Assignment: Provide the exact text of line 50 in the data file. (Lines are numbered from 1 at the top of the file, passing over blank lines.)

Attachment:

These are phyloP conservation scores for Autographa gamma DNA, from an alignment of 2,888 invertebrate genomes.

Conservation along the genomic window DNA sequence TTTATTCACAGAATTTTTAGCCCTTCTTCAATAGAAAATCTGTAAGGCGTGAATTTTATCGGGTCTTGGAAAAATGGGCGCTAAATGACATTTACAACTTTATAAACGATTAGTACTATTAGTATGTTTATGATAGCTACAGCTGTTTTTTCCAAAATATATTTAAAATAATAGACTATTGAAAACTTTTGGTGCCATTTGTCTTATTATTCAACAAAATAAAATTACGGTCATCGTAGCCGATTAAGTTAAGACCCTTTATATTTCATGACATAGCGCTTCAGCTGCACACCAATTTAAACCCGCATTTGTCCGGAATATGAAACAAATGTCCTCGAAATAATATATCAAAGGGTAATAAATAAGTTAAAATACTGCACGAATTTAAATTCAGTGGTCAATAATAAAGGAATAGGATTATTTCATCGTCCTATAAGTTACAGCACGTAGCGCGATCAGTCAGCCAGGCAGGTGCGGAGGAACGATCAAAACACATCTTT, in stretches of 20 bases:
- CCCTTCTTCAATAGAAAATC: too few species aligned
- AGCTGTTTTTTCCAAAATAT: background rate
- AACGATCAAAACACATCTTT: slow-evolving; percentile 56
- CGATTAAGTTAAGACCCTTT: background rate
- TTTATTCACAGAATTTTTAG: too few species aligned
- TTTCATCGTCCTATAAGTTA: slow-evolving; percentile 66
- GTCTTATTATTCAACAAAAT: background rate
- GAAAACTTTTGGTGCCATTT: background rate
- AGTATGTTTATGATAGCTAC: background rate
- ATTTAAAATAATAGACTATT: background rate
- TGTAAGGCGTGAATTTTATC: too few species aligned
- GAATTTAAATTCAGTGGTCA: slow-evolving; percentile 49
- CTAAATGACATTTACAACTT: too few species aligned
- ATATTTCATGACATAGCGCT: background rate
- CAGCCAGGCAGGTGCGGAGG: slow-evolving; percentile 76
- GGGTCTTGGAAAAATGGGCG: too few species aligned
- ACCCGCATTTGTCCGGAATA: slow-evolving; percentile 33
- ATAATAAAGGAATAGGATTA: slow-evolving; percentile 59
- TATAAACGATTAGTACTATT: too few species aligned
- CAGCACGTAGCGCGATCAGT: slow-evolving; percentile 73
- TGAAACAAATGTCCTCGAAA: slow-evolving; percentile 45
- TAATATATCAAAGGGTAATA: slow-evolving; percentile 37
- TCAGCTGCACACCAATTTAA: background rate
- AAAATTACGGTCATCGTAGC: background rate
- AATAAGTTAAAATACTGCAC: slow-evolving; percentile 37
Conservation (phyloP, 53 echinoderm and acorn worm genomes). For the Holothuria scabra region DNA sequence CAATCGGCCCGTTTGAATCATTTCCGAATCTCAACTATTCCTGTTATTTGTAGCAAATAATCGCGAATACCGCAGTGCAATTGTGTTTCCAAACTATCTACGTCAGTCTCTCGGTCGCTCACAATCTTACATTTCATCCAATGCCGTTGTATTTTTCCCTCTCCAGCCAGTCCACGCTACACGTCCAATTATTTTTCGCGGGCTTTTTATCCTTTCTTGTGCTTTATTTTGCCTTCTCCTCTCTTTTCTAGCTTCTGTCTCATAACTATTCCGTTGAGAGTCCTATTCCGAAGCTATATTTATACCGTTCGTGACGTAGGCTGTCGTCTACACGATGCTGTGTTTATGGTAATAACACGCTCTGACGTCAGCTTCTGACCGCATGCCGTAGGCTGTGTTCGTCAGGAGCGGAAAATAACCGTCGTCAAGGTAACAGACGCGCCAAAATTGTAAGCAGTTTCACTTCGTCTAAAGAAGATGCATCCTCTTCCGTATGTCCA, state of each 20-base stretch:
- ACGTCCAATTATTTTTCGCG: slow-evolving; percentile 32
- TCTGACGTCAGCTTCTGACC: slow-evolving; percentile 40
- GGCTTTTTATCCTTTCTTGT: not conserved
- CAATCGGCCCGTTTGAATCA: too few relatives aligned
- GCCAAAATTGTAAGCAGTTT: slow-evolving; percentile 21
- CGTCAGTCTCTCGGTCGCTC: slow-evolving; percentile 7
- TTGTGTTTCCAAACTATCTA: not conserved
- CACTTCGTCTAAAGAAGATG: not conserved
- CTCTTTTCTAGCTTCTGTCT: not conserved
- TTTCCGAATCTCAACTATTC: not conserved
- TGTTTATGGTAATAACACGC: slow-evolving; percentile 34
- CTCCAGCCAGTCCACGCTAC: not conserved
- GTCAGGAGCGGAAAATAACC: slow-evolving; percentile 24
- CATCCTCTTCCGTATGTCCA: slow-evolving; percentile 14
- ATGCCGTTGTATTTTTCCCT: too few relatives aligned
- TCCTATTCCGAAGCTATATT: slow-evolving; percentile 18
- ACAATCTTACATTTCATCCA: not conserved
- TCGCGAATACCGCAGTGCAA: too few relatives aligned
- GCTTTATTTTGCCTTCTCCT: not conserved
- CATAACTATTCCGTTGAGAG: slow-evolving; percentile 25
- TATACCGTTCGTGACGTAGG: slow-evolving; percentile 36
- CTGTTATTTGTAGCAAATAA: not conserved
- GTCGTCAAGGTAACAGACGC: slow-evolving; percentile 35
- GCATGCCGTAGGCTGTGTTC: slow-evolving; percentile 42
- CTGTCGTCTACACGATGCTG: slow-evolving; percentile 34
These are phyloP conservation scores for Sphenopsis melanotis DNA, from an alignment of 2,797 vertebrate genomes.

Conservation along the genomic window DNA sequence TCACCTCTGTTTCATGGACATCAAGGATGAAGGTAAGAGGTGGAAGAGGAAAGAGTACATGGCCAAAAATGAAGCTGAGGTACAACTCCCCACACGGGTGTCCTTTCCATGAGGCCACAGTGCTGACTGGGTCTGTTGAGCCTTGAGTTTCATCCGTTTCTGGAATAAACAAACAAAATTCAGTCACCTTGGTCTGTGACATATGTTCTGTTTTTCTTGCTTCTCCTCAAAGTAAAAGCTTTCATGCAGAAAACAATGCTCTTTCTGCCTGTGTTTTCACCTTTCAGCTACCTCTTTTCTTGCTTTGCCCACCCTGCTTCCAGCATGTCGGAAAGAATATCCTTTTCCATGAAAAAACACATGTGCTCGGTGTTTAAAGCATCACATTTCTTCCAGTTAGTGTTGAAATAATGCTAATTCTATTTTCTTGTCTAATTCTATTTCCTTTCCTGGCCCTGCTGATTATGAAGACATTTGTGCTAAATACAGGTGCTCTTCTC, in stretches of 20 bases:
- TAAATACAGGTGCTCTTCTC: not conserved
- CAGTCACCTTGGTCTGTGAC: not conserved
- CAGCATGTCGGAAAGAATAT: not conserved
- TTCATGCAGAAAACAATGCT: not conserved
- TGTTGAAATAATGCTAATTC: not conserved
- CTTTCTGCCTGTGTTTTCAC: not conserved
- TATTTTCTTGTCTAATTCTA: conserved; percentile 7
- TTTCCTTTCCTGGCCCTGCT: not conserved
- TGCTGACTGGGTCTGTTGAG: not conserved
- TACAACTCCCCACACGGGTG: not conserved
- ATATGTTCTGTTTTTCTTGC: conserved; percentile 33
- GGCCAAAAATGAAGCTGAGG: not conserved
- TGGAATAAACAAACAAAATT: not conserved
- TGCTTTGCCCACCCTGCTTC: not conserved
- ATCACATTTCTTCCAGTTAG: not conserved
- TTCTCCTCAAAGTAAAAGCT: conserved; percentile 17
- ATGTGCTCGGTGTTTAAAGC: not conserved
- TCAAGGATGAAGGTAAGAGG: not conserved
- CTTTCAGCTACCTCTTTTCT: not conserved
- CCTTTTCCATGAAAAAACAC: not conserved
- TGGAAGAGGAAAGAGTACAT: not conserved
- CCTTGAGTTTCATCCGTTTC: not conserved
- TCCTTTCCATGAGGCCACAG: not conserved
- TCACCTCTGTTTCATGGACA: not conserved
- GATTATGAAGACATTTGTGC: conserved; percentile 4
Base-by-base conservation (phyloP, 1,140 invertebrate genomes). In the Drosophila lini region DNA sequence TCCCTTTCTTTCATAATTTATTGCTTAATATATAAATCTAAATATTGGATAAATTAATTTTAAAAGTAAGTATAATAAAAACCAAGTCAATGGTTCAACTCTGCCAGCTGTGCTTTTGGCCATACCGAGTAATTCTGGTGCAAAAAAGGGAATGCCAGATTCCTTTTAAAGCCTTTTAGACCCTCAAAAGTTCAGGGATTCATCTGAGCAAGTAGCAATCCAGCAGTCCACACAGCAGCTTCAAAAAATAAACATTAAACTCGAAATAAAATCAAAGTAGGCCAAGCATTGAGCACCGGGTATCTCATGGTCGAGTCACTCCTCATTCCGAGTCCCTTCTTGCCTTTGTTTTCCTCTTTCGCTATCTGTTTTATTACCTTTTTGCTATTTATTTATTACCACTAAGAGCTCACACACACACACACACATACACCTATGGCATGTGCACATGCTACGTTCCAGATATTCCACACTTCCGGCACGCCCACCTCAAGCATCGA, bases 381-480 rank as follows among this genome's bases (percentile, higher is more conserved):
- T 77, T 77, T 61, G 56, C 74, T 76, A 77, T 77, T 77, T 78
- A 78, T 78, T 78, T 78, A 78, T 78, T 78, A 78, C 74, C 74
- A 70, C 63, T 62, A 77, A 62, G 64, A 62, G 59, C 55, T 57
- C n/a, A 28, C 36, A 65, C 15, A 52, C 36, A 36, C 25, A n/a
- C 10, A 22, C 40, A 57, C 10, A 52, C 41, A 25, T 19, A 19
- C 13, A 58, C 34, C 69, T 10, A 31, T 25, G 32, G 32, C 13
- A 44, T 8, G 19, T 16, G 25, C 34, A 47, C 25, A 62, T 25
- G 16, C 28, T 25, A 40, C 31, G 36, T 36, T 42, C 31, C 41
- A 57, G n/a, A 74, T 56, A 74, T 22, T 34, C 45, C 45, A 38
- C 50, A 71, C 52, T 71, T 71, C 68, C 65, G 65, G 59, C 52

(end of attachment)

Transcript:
- CTGTTATTTGTAGCAAATAA: not conserved